conceptual question about FDR, FDR adjusted p-value and q-value
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Jack Luo ▴ 430
@jack-luo-4241
Last seen 8.1 years ago

Hi,

I am a bit confused about the concepts of the 3 things: FDR, FDR adjusted p-value and q-value, which I initially thought I was clear about.

Are FDR adjusted p-value the same as q-value? (my understanding is that FDR adjusted p-value = original p-value * number of genes/rank of the gene, is that right?) When people say xxx genes are differentially expressed with an FDR cutoff of 0.05, does that mean xxx genes have an FDR adjusted p-value smaller than 0.05?

Thanks,

-Jack

fdr qvalue • 48k views
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The FDR adjusted p-value is not equal to "original p-value * number of genes/rank of the gene"

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Why? so is it possible for you to briefly describe the calculation of the FDR adjusted p-value? Thank you!

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@gordon-smyth
Last seen 5 hours ago
WEHI, Melbourne, Australia

Dear Jack,

The thing to understand is that terms like FDR and q-value were defined in specific ways by their original inventors but are used in more generic ways by later researchers who adapt, modify or use the ideas.

The term "false discovery rate (FDR)" was created by Benjamini and Hochberg in their 1995 paper. They gave a particular definition of what they meant by FDR.  Their procedure accepted or rejected hypotheses, but did not produce adjusted p-values.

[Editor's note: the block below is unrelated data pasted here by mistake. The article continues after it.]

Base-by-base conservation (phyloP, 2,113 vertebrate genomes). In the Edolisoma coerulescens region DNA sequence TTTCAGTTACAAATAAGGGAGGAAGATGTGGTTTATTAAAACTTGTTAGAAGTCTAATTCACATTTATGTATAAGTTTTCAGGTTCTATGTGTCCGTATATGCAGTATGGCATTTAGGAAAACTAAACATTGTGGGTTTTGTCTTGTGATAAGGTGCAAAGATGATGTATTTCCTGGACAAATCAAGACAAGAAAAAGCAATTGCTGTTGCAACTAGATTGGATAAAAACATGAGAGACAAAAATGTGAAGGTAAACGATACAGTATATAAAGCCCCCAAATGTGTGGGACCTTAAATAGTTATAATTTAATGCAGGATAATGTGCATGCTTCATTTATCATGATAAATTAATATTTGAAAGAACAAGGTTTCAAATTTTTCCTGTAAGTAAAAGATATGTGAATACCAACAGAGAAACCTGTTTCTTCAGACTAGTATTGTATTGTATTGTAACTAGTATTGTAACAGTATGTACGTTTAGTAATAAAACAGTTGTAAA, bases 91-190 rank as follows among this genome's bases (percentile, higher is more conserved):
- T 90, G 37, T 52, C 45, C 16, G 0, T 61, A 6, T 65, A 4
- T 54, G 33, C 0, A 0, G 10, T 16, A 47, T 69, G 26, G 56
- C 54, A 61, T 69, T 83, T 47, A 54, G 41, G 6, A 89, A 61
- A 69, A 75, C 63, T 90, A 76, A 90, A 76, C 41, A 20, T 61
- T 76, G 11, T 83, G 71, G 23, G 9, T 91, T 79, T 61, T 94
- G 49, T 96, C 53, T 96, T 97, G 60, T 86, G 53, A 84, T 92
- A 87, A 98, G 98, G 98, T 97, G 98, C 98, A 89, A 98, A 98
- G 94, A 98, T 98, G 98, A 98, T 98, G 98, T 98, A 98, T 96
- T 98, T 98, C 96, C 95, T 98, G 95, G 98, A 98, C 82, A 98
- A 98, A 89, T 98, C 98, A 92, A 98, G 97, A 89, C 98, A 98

Benjamini and Yekutieli presented another more conservative algorithm to control the FDR in a 2001 paper. Same definition of FDR, but a different algorithm.

In 2002, I re-interpreted the Benjamini and Hochberg (BH) and Benjamini and Yekutieli (BY) procedures in terms of adjusted p-values. I implemented the resulting algorithms in the function p.adjust() in the stats package, and used them in the limma package, and this lead to the concept of an FDR adjusted p-value. The terminology used by the p.adjust() function and limma packages has lead people to refer to "BH adjusted p-values".

The adjusted p-value definition that you give is essentially the same as the BH adjusted p-value, except that you omitted the last step in the procedure. Your definition as it stands is not an increasing function of the original p-values.

In 2002, John Storey created a new definition of "false discovery rate". Storey's definition is based on Benjamini and Hochberg's original idea, but is mathematically a bit more flexible. John Storey also created the terminology "q-value" for a quantity that estimates his definition of FDR. He implemented q-value estimation procedures in an R package called qvalue.

Another important but often overlooked difference is the idea of FDR "estimation" vs FDR "control". The qvalue package attempts to give a more or less unbiased estimate of the FDR, so the true FDR is about equally likely to be greater or less in practice. The BH approach instead controls the expected FDR. It guarantees that the true FDR rate will be less than the specified rate on average if you do an exactly similar experiment over and over again. So the BH approach is slightly more conservative than qvalue. The BH properties hold regardless of the number of p-values, while qvalue is asymptotic, so the BH approach is more robust than qvalue when the number of hypotheses being tested isn't very large.

So, strictly speaking, the q-value and the FDR adjusted p-value are similar but not quite the same. However the terms q-value and FDR adjusted p-value are often used generically by the Bioconductor community to refer to any quantity that controls or estimates any definition of the FDR. In this general sense the terms are synonyms.

The lesson to draw from this is that different methods and different packages are trying to do slighty different things and give slightly different results, and you should always cite the specific software and method that you have used.

Best wishes
Gordon

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So if my understanding is correct, when we report "FDR adjusted p-values" obtained from p.adjust(p, method = "BH"), citing Benjamini and Hochberg 2005 is not completely accurate? What should we cite? Thanks.